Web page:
THE GOOD, THE BAD, THE UGLY | How SCOTUS Got More Transparent, Sorta
July 31, 2017
A decision from the U.S. Court of Appeals for the District of Columbia Circuit last week could be an ideal vehicle for the Supreme Court to finally decide whether the Second Amendment applies outside the home. But Robert Barnes from The Washington Post says, “As if.” He notes, “The fact is the justices have shown a remarkable lack of interest in deciding that issue, or in expanding upon their landmark 2008 decision in District of Columbia v. Heller. They have had multiple chances to define with specificity what the Second Amendment protects beyond Heller’s guarantee of individual gun ownership in one’s home, and they have declined each opportunity.”
THE GOOD, THE BAD, THE UGLY|
Fix the Court just released its report on how the Supreme Court fared transparency-wise over the last 10 months. Progress toward transparency was made, even if marginally so. The greatest strides were made via the high court’s new website, unveiled Friday, that will support electronic filing; digital financial disclosures; justices’ stock selloffs; and courtroom livestreaming capabilities. In addition, federal appeals courts not named “SCOTUS” became more open and accountable thanks to a rash of new broadcast and wellness initiatives. Read the full report here.
STAY FAR FROM TIMID|
The justice who never fails to be candid has lived up to her notorious nickname, spending her summer doling out blunt talk on big cases. Adam Liptak with The New York Times reports on JUSTICE RUTH BADER GINSBURG’S sweet talkin’ summer.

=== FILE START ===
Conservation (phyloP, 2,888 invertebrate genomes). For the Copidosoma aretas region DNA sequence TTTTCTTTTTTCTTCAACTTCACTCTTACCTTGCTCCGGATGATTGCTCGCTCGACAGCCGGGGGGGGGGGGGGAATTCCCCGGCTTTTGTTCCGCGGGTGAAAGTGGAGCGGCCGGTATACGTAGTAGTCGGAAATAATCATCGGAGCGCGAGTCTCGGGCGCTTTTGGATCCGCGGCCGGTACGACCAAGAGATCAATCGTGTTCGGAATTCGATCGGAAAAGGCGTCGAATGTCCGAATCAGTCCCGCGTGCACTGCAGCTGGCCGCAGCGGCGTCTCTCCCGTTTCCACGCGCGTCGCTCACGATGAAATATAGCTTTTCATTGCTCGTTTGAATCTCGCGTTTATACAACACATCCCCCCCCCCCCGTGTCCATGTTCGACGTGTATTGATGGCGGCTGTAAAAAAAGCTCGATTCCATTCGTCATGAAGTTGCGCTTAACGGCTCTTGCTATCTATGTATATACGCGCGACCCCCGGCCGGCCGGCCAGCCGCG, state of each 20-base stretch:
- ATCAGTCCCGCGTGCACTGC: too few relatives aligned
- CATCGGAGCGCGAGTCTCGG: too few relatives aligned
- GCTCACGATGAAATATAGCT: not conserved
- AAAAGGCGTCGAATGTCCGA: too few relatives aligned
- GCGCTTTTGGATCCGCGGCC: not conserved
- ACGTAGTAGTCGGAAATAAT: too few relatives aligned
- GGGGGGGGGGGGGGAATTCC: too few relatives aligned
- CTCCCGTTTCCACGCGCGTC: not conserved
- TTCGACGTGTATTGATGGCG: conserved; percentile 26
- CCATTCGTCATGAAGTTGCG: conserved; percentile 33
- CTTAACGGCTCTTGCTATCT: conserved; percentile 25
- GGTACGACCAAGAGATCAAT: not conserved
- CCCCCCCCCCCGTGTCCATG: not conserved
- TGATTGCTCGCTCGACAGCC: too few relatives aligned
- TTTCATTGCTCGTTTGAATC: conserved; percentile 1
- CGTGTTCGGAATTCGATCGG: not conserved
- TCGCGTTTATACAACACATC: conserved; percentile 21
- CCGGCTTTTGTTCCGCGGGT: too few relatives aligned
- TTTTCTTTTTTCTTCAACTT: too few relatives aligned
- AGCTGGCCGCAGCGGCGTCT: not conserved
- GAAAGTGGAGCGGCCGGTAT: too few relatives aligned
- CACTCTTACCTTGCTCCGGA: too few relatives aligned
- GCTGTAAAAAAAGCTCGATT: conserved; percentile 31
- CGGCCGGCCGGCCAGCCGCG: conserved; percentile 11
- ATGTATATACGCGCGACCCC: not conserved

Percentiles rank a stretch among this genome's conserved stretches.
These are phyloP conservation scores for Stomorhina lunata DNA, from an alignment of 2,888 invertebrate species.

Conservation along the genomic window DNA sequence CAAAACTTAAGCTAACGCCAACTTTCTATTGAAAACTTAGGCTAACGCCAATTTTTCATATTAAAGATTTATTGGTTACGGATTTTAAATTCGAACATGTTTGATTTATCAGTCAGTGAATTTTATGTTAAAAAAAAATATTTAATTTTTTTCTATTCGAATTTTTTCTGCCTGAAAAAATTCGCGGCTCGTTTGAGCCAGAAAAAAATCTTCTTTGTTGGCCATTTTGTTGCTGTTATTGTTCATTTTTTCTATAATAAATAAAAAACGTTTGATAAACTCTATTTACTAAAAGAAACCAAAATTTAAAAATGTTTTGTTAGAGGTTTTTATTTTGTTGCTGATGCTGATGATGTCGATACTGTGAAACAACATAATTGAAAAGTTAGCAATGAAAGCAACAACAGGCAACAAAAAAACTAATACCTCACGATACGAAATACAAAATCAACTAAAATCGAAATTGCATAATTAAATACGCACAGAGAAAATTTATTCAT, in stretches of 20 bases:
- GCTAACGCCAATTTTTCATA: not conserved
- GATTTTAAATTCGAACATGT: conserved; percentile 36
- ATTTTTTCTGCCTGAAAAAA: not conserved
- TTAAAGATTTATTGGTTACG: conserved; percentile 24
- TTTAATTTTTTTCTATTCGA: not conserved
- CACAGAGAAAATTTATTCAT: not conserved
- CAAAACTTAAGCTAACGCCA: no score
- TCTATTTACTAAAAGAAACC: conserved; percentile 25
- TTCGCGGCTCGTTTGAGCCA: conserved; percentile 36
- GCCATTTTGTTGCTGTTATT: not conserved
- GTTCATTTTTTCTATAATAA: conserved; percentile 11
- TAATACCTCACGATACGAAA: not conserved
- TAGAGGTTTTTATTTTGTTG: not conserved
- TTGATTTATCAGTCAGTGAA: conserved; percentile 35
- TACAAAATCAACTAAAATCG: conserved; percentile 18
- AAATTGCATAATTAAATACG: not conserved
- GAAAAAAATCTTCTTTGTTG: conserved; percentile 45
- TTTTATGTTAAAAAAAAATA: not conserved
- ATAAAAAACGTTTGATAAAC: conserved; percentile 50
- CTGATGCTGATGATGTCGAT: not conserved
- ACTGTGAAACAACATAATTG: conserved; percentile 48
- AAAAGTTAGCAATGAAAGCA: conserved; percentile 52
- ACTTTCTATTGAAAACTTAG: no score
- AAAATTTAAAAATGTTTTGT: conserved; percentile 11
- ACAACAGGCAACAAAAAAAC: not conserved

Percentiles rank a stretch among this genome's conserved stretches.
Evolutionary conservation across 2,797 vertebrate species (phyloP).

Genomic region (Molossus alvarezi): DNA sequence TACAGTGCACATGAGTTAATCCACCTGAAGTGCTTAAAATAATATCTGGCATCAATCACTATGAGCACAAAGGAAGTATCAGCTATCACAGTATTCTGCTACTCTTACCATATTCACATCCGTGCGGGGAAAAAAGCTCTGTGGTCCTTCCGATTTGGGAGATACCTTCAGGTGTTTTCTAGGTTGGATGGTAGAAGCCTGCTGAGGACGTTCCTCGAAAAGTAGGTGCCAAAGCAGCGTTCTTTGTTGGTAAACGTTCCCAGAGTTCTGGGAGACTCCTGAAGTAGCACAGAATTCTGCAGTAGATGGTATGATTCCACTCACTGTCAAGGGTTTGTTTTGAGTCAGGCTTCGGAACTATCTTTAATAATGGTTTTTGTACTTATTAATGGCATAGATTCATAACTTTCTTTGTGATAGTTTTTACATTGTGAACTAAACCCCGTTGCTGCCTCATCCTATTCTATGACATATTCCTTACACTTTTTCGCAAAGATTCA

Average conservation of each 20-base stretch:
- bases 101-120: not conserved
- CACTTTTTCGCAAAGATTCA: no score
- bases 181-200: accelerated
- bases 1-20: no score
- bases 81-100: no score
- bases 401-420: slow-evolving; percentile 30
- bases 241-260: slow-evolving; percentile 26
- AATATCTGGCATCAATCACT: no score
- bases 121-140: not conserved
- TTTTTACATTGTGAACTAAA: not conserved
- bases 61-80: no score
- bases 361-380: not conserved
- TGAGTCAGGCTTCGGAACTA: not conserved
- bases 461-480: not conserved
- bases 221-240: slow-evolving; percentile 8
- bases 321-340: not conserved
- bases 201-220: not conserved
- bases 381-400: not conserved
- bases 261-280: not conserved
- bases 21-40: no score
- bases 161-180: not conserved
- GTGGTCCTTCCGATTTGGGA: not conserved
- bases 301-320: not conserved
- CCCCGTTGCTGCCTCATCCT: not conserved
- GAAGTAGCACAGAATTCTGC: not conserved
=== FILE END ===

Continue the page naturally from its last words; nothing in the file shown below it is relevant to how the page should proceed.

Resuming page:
OH TO BE YOUNG|
The Associated Press offers us a look at the Supreme Court’s many rulings on juveniles and crime to determine how several big cases over the last dozen years have narrowed the instances in which those who commit offenses under age 18 can be subject to the harshest penalties.
WHAT COURTS CAN TELL US|
Ishaan Tharoor writes in The Washington Post that across the globe, recent political crises have hinged on the activist role played by supreme courts. “All democracies need courts and judges to defend the rule of law, safeguard constitutional order and check executive power. But we’ve seen a number of glaring instances this year when courts have instead derailed or threatened to subvert the democracies they’re supposed to protect.”
TA TA FOR NOW|
SCOTUSDaily will go on break for the month of August while the justices vacation and prepare for the new October Term. We will resume to business as usual in September, but until then you can follow us on Twitter @SCOTUSDaily for the top Supreme Court news and commentary.